Holiday markets, along with farmers’ markets, festivals and other pop-up retail events, are an underappreciated resource for identifying home-grown entrepreneurs who could fill vacant storefronts.
As use of new technology by government continues to increase, experts and advocates in the space say that public servants should be keenly aware of the potential to exacerbate long-standing biases.
“People Should Probably Be Worried”: Texas Hasn’t Done Enough to Prevent Another Winter Blackout, Experts Say
Natural gas powers the majority of electricity in Texas, especially during winter. Some power companies say the state’s gas system is not ready for another deep freeze.
Millions of crime predictions left on an unsecured server show PredPol mostly avoided Whiter neighborhoods, targeted Black and Latino neighborhoods.
Approximately 1 million Texans submitted their ballots by mail for the 2020 presidential election and about 8,000 of those were discounted for administrative errors. Now the state will allow voters to fix errors and track ballots online.
State lawmakers have proposed seven ways to fix the state’s unemployment system and help claimants receive better aid. But some of the proposals aren’t feasible and others could be too expensive.
The Missouri Department of Elementary and Secondary Education planned on thanking the St. Louis Post-Dispatch for finding a recent data vulnerability but the Parson administration did not use the note of gratitude.
More frequent service in low-income neighborhoods, fewer buses to affluent areas, even fare-free transit, are all on the table as transit agencies try to figure out the future, according to a new report from the Urban Institute.
The federal government is sending billions to cities and counties to overcome pandemic setbacks. Plans from 150 local governments offer a preview of how these dollars might be spent.
The White House is showing the way. Building on that, state and local policymakers have the opportunity to improve well-being for women — and for everyone.
Gov. Dan McKee said the state will soon allow residents to prove their vaccination status with an app, which will be voluntary and businesses will still decide if they want to require proof of vaccination.
Three candidates’ 2020 campaigns were funded by dark money and one received funds illegally from a former state senator to help skew the election for the Republican candidates, yet no official penalty has been served.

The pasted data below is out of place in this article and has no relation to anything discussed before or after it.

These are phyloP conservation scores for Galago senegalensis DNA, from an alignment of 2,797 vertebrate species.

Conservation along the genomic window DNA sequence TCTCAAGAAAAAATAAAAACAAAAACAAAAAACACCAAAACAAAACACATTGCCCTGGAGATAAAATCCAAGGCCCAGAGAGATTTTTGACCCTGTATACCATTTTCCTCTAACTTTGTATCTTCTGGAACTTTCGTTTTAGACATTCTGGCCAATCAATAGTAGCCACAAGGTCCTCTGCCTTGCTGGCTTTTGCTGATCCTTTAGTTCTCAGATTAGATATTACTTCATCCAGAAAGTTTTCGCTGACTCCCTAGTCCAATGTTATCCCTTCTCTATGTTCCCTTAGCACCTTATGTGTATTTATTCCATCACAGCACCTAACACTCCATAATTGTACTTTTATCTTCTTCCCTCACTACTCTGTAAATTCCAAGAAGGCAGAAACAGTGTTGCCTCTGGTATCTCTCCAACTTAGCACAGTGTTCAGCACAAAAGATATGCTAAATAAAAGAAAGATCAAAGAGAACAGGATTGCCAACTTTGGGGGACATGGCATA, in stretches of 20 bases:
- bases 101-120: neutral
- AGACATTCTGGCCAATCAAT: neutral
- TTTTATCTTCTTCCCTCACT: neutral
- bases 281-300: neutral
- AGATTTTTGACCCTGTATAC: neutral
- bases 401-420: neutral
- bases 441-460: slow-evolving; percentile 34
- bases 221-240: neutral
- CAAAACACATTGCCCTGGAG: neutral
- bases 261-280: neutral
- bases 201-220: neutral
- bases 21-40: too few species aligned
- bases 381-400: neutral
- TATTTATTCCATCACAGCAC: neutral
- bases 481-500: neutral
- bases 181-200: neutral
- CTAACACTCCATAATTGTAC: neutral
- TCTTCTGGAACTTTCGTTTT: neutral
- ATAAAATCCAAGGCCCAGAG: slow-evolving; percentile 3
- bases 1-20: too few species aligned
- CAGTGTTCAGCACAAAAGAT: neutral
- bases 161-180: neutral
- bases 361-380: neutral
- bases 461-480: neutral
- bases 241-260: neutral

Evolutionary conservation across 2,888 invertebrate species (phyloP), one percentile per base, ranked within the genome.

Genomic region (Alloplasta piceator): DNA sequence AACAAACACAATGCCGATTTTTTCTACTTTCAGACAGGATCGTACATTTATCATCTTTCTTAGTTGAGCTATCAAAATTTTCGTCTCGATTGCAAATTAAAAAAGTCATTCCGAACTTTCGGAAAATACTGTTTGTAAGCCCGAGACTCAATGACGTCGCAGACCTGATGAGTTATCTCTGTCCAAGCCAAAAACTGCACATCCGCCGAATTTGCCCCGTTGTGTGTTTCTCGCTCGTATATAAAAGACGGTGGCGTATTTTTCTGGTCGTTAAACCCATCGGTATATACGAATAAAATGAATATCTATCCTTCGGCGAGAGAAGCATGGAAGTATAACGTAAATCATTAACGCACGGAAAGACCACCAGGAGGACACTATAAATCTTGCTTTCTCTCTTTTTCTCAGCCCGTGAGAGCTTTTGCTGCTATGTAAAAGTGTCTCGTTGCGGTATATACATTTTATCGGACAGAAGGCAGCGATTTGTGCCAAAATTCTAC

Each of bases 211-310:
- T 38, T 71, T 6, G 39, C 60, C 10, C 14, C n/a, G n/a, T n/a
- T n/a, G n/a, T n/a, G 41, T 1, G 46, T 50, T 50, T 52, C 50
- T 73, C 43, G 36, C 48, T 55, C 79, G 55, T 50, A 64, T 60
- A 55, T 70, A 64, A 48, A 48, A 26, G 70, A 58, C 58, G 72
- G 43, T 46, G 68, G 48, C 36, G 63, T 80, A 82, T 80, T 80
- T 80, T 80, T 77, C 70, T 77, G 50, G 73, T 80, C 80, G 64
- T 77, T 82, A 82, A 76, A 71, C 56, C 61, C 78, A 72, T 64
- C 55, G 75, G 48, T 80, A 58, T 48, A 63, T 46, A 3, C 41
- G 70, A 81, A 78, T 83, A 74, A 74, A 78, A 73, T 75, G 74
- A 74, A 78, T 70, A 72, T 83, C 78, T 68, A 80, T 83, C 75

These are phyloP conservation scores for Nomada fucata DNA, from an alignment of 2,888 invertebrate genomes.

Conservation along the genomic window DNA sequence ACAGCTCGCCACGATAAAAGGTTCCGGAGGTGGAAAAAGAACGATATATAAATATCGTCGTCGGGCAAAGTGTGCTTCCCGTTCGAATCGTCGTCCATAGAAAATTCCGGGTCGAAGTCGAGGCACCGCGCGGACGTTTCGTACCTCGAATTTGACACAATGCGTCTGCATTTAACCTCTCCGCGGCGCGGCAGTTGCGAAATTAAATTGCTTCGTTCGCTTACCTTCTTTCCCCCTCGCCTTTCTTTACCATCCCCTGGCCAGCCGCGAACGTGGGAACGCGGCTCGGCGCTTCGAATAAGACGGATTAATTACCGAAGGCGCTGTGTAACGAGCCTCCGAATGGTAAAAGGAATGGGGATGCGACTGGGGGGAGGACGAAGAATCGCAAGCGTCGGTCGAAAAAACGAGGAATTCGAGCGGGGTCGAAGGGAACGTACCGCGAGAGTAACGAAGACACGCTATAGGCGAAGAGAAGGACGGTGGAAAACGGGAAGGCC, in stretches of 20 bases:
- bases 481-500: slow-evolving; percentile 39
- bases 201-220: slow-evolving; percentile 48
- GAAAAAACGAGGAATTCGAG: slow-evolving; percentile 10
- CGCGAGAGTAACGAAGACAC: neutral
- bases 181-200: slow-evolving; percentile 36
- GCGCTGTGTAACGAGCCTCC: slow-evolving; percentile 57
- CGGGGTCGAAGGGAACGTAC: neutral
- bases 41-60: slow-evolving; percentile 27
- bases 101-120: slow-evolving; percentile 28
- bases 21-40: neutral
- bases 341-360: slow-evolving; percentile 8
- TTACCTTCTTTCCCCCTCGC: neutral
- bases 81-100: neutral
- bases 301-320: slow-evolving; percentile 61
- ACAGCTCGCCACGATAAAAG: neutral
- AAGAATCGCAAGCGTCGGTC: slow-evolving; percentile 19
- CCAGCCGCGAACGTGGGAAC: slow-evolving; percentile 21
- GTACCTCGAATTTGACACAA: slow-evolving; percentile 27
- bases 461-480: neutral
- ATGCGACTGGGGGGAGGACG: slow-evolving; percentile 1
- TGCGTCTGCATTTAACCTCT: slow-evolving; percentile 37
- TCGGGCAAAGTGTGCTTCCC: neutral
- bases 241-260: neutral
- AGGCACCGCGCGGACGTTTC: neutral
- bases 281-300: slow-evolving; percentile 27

Labor data suggests that Gov. Mike DeWine’s decision to cut the extra $300 of federal funds from unemployment benefits 10 weeks ahead of the federal deadline had little effect on moving people back into the workforce.
A report has found that low-income households in Detroit spend at least 25 percent of their disposable incomes on water and sewer bills. With inflation, water costs in Detroit have tripled between 1980 and 2018.
Against all odds, election officials delivered a safe and secure election during a public health crisis. But a year later, they are looking for innovative ways to restore public trust in their work.
When cities reject new projects because they don’t fit an ideal notion of “affordability,” they further worsen the housing shortage.
St. Louis County’s proposed 2022 budget is $43 million larger than this year’s, amounting to $463 million. The increase is projected to cause a 1.9 percent bump in property taxes.
Pembroke Park is determined to separate from the Broward County Sheriff’s Office even though the department building project is stalled and costs have increased. Now the town may not have its own force until 2023.
The state’s transportation section is not on track to meet its aggressive climate goals of reducing emissions by 45 percent below 1990 levels by 2035. By the end of 2020, the state had just 32,000 registered zero-emission vehicles.
The state’s 2007 repeal of the requirement to obtain a permit to purchase a handgun is connected to an increase in the number of stolen firearms, firearm deaths and further gun deregulation.
Smart cities’ focus on technology has made the digital divide worse, not better. The new infrastructure law could change that.
For rural communities like St. Helena, the billions the state will receive from the infrastructure bill for Internet and road repairs could have a massive impact. The community sits about 34 percent below the national income average.
Prior to COVID, San Antonio had allowed as many as 16,000 scooters to operate on city streets but now the allowance has dropped to just 2,000. The scooter industry may be here to stay, but not without change.
Last spring, a majority of lawmakers approved removing some supplies from the list of banned drug equipment but it wasn’t a large enough margin to overturn the veto from Gov. Hogan. Efforts to overturn the veto continue.
To deal with a multimillion-dollar deficit, the Los Angeles County Sheriff’s Department cut $99.9 million in overtime. But as crime and homicides increase across the county, officials say that’s not feasible this year.
The over-65 population is growing faster than the generations who will take their place. Demographer James Johnson Jr. discusses the opportunities for growth given current demographic trends.
COVID-19 has helped to highlight the racial disparities in health-care services that stem from implicit bias from doctors and medical algorithms. But for many Black patients, the discrimination goes beyond negative attitudes.
Tennessee is projected to collect $655.2 million in the 2022 fiscal year through its gas and diesel taxes. As gas-powered vehicles give way to EVs, the state will need to make up the lost fuel-tax revenue.